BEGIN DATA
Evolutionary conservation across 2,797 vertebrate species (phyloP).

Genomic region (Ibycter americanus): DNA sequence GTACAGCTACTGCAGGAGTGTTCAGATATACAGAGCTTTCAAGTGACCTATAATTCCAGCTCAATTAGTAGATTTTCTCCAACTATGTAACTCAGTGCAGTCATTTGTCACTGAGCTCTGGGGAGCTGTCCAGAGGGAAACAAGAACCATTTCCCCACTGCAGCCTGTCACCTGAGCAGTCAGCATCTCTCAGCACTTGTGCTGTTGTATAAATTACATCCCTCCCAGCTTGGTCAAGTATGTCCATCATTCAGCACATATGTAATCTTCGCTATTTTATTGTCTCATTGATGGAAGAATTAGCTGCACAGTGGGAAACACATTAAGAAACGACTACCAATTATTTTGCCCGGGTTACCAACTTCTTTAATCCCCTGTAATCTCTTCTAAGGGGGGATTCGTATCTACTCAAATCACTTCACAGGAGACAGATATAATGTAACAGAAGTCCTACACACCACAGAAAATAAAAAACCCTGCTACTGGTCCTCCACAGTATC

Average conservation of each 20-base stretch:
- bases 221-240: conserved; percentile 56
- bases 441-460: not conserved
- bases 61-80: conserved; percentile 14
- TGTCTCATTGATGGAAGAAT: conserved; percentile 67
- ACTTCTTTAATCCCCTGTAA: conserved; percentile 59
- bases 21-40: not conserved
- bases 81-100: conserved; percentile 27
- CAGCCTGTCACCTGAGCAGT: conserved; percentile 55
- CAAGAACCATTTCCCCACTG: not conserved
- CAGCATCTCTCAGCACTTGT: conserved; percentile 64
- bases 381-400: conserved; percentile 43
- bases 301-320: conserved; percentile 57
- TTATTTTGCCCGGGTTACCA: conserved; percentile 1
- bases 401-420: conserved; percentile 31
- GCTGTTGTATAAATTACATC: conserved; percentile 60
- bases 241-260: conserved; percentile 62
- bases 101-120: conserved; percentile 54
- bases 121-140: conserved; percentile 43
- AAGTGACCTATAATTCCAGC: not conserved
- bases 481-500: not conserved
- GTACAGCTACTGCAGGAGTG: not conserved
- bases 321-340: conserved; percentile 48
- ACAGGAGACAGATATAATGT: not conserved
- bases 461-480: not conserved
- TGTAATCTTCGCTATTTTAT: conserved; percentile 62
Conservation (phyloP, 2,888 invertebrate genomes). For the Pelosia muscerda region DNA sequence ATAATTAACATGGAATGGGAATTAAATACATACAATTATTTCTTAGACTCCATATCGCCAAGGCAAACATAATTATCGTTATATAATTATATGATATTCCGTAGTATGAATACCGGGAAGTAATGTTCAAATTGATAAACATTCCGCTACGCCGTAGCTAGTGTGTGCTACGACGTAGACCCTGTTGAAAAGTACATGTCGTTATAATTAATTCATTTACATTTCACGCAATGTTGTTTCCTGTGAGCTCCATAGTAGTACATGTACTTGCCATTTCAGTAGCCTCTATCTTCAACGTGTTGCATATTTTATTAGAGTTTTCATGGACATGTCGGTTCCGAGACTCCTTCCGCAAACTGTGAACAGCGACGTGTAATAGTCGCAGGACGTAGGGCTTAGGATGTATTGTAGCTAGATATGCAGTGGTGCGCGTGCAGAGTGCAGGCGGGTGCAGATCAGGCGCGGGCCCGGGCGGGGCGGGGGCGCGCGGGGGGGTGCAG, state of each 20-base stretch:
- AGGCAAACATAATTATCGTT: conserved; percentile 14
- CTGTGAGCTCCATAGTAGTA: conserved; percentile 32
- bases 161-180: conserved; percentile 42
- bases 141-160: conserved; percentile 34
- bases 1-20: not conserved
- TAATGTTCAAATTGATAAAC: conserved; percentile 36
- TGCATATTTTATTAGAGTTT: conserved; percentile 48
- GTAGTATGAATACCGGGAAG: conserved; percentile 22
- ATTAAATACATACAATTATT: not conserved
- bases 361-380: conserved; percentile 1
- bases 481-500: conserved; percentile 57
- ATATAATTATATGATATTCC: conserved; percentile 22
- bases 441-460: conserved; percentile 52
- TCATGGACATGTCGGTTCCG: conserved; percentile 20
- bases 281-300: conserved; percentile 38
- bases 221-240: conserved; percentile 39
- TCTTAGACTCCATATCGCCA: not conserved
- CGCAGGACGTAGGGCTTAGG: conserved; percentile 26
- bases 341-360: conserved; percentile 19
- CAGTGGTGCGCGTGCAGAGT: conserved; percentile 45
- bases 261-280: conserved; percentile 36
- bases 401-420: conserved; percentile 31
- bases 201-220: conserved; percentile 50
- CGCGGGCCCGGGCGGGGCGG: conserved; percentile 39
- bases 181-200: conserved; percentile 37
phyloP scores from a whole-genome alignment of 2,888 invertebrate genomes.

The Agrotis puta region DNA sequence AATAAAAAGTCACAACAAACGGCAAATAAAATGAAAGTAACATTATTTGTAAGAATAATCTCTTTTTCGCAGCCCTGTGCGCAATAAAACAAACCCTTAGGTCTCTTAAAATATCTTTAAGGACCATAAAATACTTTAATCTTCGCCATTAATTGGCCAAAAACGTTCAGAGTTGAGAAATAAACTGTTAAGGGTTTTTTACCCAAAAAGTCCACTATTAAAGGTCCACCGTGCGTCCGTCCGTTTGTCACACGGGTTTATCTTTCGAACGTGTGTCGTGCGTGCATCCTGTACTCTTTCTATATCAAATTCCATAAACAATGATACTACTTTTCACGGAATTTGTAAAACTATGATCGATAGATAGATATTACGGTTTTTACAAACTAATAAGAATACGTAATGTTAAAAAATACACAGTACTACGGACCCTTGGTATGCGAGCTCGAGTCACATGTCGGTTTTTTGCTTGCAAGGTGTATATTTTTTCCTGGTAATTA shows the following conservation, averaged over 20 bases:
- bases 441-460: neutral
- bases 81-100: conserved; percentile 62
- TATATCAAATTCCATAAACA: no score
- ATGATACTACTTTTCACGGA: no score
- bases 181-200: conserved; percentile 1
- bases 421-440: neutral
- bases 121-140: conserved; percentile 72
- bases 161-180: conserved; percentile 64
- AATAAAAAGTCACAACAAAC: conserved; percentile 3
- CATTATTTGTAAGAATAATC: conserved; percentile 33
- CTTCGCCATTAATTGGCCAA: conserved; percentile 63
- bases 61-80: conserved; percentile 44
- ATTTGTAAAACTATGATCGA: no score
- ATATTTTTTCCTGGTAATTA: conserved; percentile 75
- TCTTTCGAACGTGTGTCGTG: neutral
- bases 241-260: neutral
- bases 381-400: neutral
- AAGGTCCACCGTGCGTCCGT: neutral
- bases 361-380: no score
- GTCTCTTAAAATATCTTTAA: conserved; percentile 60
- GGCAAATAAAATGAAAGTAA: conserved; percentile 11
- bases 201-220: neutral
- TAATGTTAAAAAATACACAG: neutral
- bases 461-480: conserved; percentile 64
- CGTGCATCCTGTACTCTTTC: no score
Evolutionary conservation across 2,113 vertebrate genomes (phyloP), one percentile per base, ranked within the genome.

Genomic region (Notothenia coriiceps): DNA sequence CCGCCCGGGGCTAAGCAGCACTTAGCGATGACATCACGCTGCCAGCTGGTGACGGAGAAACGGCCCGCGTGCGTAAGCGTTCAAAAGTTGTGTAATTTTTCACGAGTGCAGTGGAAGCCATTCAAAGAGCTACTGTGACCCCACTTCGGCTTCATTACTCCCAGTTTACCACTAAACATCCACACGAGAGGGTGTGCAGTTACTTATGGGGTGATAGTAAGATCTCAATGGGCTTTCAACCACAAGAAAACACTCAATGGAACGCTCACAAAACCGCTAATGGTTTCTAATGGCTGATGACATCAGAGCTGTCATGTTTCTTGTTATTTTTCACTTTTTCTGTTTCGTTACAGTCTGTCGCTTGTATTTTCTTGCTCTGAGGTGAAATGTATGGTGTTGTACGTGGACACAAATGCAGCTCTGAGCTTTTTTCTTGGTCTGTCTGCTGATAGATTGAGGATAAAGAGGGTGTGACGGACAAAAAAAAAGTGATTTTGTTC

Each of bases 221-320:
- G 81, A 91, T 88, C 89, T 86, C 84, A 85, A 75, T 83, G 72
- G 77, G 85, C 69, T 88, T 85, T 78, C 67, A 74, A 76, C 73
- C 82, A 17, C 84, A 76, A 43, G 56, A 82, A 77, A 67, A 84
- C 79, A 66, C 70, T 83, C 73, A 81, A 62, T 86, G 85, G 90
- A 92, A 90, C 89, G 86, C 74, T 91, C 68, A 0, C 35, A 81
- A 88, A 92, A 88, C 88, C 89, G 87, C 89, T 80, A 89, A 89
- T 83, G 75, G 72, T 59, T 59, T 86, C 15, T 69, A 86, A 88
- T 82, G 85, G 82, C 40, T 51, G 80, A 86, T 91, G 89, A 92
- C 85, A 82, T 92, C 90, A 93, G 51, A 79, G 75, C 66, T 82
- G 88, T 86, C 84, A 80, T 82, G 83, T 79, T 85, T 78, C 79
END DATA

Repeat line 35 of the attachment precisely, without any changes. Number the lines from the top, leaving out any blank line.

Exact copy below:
- TAATGTTCAAATTGATAAAC: conserved; percentile 36